Researchers Find Mutations Behind 'Tiger Eye' in Paso Finos

Researchers Find Mutations Behind 'Tiger Eye' in Paso Finos

Clinical evaluations did not reveal any vision issues in tiger-eye horses, Bellone said.

Photo: Arsdelicatas/Wikimedia Commons

Coat color can affect eye function, as we’ve seen with some Appaloosas and horses with silver dapples. But, fortunately, genetics researchers have learned that an unusual eye color in Paso Finos seems to have no association with eye abnormalities.

The “tiger eye”—featuring a bright yellow, amber, or orange iris—can give this gaited breed a dramatic look, apparently without side effects, said Rebecca Bellone, PhD, associate adjunct professor in the University of California, Davis, Department of Population Health and Reproduction and Veterinary Genetics Laboratory.

Bellone and two of her undergraduate students, Maura Mack and Elizabeth Kowalski, recently delved into the “fun study” of finding the genetic mutations responsible for this unusual eye color, she said. They investigated genomic information on more than 300 horses, including over 70,000 markers across the genome of 24 Puerto Rican Paso Finos. This revealed two specific mutations on the SLC24A5 gene that appear to be responsible for the tiger-eye coloring.

Mutations in this same gene in humans causes a form of albinism, Bellone said. But in humans, those mutations seem to cause reduced pigmentation not only in the iris but also in the hair and skin. The equine mutations, however, seem to affect iris color alone.

“We believe the SLC24A5 protein does not function normally in horses with the tiger eye variants, causing a reduction in the amount of pigment being produced, and that is why the iris is a lighter color,” she said. “We are still interested in knowing why, in horses, this gene only appears to influence pigmentation of the iris but not of the coat.”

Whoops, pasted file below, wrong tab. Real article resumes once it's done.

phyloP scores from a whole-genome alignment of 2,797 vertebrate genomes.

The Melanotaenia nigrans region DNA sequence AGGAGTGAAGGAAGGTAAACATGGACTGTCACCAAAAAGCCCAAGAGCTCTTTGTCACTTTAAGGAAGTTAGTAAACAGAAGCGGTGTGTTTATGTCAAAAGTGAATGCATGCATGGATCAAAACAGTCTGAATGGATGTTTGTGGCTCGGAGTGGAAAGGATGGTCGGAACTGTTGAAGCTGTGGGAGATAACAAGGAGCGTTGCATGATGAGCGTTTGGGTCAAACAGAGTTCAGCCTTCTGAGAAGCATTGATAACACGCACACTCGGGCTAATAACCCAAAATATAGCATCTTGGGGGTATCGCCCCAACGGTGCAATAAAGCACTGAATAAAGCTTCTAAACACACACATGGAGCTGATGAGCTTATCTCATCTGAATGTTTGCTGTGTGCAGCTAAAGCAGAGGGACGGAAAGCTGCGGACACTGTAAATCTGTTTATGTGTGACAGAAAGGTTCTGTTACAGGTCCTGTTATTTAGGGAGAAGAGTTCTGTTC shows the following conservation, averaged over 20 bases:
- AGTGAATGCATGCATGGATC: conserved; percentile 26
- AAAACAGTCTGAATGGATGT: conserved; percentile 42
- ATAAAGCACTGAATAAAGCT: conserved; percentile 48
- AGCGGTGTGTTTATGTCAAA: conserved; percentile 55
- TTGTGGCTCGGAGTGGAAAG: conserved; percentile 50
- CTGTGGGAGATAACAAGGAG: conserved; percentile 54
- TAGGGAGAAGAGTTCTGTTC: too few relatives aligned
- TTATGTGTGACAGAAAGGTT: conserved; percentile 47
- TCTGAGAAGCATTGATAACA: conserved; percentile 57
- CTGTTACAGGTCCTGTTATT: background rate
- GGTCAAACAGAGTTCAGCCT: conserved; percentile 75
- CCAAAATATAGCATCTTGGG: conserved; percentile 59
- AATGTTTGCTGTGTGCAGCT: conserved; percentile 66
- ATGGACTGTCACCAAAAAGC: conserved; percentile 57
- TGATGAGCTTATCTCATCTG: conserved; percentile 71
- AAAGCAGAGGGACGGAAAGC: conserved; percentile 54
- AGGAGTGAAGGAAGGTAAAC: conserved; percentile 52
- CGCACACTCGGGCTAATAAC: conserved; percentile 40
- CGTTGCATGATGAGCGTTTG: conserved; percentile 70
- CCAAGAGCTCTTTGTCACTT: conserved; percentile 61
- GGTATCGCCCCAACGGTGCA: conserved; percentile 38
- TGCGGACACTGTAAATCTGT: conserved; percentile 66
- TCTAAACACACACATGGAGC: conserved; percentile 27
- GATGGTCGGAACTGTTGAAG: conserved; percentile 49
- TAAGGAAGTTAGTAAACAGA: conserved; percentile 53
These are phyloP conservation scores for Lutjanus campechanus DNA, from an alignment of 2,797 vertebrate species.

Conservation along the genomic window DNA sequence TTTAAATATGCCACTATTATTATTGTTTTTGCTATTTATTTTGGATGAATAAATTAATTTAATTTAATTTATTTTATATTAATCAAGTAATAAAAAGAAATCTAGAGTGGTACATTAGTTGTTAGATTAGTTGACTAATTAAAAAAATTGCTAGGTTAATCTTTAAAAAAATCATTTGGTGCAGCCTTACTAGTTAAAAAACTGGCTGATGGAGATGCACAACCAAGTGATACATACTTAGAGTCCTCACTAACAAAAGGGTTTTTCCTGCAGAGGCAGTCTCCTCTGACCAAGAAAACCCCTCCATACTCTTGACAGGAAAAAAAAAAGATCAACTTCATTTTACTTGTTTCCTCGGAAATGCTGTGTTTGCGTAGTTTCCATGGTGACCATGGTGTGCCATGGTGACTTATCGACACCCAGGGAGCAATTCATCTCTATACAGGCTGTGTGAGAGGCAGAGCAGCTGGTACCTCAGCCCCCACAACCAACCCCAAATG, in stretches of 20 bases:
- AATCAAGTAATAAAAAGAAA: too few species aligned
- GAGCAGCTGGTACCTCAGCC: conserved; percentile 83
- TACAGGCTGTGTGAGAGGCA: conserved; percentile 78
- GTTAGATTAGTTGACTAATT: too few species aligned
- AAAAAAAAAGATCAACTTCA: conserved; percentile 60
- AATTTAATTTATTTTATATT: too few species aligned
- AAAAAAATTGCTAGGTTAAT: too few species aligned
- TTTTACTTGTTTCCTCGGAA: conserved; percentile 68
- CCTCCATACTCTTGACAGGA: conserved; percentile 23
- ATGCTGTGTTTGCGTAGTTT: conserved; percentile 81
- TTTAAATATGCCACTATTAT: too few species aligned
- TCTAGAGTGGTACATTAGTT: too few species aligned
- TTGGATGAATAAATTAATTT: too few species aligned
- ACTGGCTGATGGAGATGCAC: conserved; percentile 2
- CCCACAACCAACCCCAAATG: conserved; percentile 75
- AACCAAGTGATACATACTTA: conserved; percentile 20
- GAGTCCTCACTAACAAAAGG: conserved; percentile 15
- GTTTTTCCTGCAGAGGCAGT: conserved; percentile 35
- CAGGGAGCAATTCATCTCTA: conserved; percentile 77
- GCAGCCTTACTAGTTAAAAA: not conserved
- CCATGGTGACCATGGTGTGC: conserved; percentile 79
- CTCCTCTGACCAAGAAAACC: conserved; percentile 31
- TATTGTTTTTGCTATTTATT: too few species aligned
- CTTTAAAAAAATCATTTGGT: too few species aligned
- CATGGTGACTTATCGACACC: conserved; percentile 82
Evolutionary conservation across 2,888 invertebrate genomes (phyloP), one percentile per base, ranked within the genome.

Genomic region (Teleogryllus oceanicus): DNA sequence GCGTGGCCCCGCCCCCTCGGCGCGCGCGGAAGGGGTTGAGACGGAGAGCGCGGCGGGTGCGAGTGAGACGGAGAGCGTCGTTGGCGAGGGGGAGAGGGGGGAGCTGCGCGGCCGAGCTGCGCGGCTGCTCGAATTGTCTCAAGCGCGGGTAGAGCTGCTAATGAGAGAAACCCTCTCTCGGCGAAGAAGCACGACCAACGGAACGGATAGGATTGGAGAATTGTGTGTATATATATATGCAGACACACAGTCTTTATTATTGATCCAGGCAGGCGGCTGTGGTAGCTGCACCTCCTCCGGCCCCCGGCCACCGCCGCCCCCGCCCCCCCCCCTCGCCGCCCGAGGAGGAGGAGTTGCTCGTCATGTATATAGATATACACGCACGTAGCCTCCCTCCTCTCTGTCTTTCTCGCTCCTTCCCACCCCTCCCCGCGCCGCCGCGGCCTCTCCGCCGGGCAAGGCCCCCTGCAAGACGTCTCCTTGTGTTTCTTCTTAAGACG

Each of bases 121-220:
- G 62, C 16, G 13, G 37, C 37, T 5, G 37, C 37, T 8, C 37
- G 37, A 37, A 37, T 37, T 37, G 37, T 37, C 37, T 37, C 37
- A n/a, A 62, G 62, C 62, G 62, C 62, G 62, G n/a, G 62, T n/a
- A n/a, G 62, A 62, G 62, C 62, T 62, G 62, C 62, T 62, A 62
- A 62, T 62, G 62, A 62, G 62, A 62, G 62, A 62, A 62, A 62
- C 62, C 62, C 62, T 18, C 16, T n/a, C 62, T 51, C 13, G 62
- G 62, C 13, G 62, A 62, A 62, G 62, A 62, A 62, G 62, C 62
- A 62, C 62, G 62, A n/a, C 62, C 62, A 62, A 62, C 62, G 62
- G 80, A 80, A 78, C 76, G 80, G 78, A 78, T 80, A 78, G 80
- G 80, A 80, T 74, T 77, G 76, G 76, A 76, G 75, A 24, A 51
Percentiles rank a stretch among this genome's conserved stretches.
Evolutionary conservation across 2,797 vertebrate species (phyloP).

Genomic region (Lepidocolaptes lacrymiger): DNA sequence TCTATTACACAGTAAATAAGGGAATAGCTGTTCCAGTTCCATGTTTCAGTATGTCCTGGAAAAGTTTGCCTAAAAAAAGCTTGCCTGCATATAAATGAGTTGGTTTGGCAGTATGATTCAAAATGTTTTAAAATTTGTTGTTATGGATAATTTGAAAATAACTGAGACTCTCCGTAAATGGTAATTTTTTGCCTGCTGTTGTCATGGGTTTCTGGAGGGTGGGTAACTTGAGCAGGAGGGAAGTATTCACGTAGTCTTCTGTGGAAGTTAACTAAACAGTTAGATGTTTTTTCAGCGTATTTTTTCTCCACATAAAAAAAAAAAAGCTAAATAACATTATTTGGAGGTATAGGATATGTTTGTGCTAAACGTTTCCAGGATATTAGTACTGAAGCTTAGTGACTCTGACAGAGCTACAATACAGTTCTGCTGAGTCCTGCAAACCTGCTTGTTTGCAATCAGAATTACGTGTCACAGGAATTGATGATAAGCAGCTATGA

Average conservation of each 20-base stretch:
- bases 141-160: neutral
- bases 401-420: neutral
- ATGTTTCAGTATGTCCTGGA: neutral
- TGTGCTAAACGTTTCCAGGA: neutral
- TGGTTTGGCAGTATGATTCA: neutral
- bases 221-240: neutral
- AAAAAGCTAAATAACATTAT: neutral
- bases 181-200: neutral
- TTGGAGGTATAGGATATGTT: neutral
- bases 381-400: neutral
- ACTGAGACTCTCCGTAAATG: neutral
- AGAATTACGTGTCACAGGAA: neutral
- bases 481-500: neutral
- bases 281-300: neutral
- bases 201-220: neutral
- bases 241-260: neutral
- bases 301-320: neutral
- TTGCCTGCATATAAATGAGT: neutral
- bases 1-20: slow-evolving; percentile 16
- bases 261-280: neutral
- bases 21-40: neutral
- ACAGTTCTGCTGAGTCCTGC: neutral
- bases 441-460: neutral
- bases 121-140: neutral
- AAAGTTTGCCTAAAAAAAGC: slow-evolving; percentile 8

Clinical evaluations did not reveal any vision issues in tiger-eye horses, Bellone said. While this is good news, allowing breeders to use genetics to select for an eye color that’s “quite beautiful,” more research is needed to confirm there are no ocular anomalies, she said.

The tiger eye allele shows up in different variations in the horse—namely, in two types (what they call the Tiger-Eye 1 and Tiger-Eye 2 variants). Tiger-eye horses can be either heterozygous (carrying only one copy of each tiger-eye allele) or homozygous (carrying both copies of the allele) for either of these variants. It’s possible that certain combinations of alleles could be related to eye issues and that the researchers just haven’t been able to determine that yet—mainly because more horses are needed for the research.

“At this point we haven’t detected any ocular differences attributed to the phenotype,” Bellone said. “However, we did not examine a horse that was homozygous for the Tiger-Eye 2 variant, as these appear to be rarer, so more work is needed to say for sure that there are no ocular anomalies associated with either variant. My research team studies the genetics of several ocular disorder and related pigmentation differences, so we are trying to better understand the biology behind the connections.”

The study, “Two Variants in SLC24A5 Are Associated with ‘Tiger-Eye’ Iris Pigmentation in Puerto Rican Paso Fino Horses,” was published in G3

About the Author

Christa Lesté-Lasserre, MA

Christa Lesté-Lasserre is a freelance writer based in France. A native of Dallas, Texas, Lesté-Lasserre grew up riding Quarter Horses, Appaloosas, and Shetland Ponies. She holds a master’s degree in English, specializing in creative writing, from the University of Mississippi in Oxford and earned a bachelor's in journalism and creative writing with a minor in sciences from Baylor University in Waco, Texas. She currently keeps her two Trakehners at home near Paris. Follow Lesté-Lasserre on Twitter @christalestelas.

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